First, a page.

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April 15, 2015 at 12:24 pm in reply to: Music Therapy to facilitate feeding skills of premature infants #79722
Title: Music therapy to reduce pain and anxiety in children with cancer undergoing lumbar puncture: A randomized clinical trial
Authors: Nguten, T., Nilsson, S., Hellstrom, A., & Bengston, A.
Abstract: A nonpharmacological method can be an alternative or complement to analgesics.The aim of this study was to evaluate if music medicine influences pain and anxiety in children undergoing lumbar punctures. A randomized clinical trial was used in 40 children (aged 7-12 years) with leukemia, followed by interviews in 20 of these participants. The participants were randomly assigned to a music group (n = 20) or control group (n = 20). The primary outcome was pain scores and the secondary was heart rate, blood pressure, respiratory rate, and oxygen saturation measured before, during, and after the procedure. Anxiety scores were measured before and after the procedure. Interviews with open-ended questions were conducted in conjunction with the completed procedures. The results showed lower pain scores and heart and respiratory rates in the music group during and after the lumbar puncture. The anxiety scores were lower in the music group both before and after the procedure. The findings from the interviews confirmed the quantity results through descriptions of a positive experience by the children, including less pain and fear.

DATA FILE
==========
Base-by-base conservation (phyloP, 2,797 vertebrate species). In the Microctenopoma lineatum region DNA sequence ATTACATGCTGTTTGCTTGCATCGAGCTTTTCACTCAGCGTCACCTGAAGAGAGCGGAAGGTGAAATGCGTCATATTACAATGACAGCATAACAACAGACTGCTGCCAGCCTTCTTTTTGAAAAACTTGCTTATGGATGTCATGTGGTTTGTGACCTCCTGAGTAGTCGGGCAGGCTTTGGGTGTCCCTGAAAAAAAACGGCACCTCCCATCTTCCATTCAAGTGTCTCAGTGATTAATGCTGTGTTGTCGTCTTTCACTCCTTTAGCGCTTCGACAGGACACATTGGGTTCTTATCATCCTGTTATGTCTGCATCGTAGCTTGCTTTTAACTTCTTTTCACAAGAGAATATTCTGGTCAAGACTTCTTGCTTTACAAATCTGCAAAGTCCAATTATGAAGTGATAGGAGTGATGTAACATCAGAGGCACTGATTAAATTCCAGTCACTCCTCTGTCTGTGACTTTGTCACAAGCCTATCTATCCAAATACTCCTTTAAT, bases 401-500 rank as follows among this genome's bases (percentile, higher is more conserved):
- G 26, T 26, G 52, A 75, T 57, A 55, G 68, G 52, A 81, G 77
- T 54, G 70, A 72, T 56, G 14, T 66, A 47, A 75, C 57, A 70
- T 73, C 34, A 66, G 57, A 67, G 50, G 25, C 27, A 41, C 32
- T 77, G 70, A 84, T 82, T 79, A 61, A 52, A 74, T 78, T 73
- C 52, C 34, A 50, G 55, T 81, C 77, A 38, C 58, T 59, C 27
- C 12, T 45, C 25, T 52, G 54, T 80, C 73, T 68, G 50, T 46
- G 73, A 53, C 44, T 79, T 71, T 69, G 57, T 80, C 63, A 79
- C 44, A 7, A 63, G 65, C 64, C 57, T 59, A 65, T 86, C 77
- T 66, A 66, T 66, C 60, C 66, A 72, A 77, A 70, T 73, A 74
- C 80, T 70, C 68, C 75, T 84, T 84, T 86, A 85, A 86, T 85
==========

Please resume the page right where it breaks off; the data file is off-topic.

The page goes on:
Keywords: anxiety, music, non pharmacological therapy pain
Journal: Pediatric Oncology Nursing. May/ June 2010. Vol. 27. No. 3. pp. 146-155April 15, 2015 at 12:23 pm in reply to: Music Therapy to facilitate feeding skills of premature infants #79721
Title: Neurologic Music Therapy Improves Executive Function and Emotional Adjustment in Traumatic Brain Injury Rehabilitation
Authors: Thaut, M., Gardiner, C., Holmber, D., Horwitz, J., Kent, Andrews, G., Donelan, B., & McIntosh, G.
Abstract:This study examined the immediate effects of neurologic music therapy (NMT) on cognitive functioning and emotional adjustment with brain-injured persons. Four treatment sessions were held, during which participants were given a pre-test, participated in 30 min of NMT that focused on one aspect of rehabilitation (attention, memory, executive function, or emotional adjustment), which was followed by post-testing. Control participants engaged in a pre-test, 30 min of rest, and then a post-test. Treatment participants showed improvement in executive function and overall emotional adjustment, and lessening of depression, sensation seeking, and anxiety. Control participants improved in emotional adjustment and lessening of hostility, but showed decreases in measures of memory, positive affect, and sensation seeking.
Keywords: brain injury, neurologic music therapy, cognitive rehabilitation, attention, memory, executive function, emotional adjustment
Journal: The Neurosciences and Music III Disorders and Plasticity. Vol 1169. July (2009) pp. 406-416.April 15, 2015 at 12:22 pm in reply to: Music Therapy to facilitate feeding skills of premature infants #79719
Title: Active Music Therapy in Parkinson’s Disease: An Integrative Method for Motor and Emotional Rehabilitation
Authors: Pacchetti, C., Francesca, M., Roberto, A., Fundaro, C., Martignoni, E., & Nappi, G.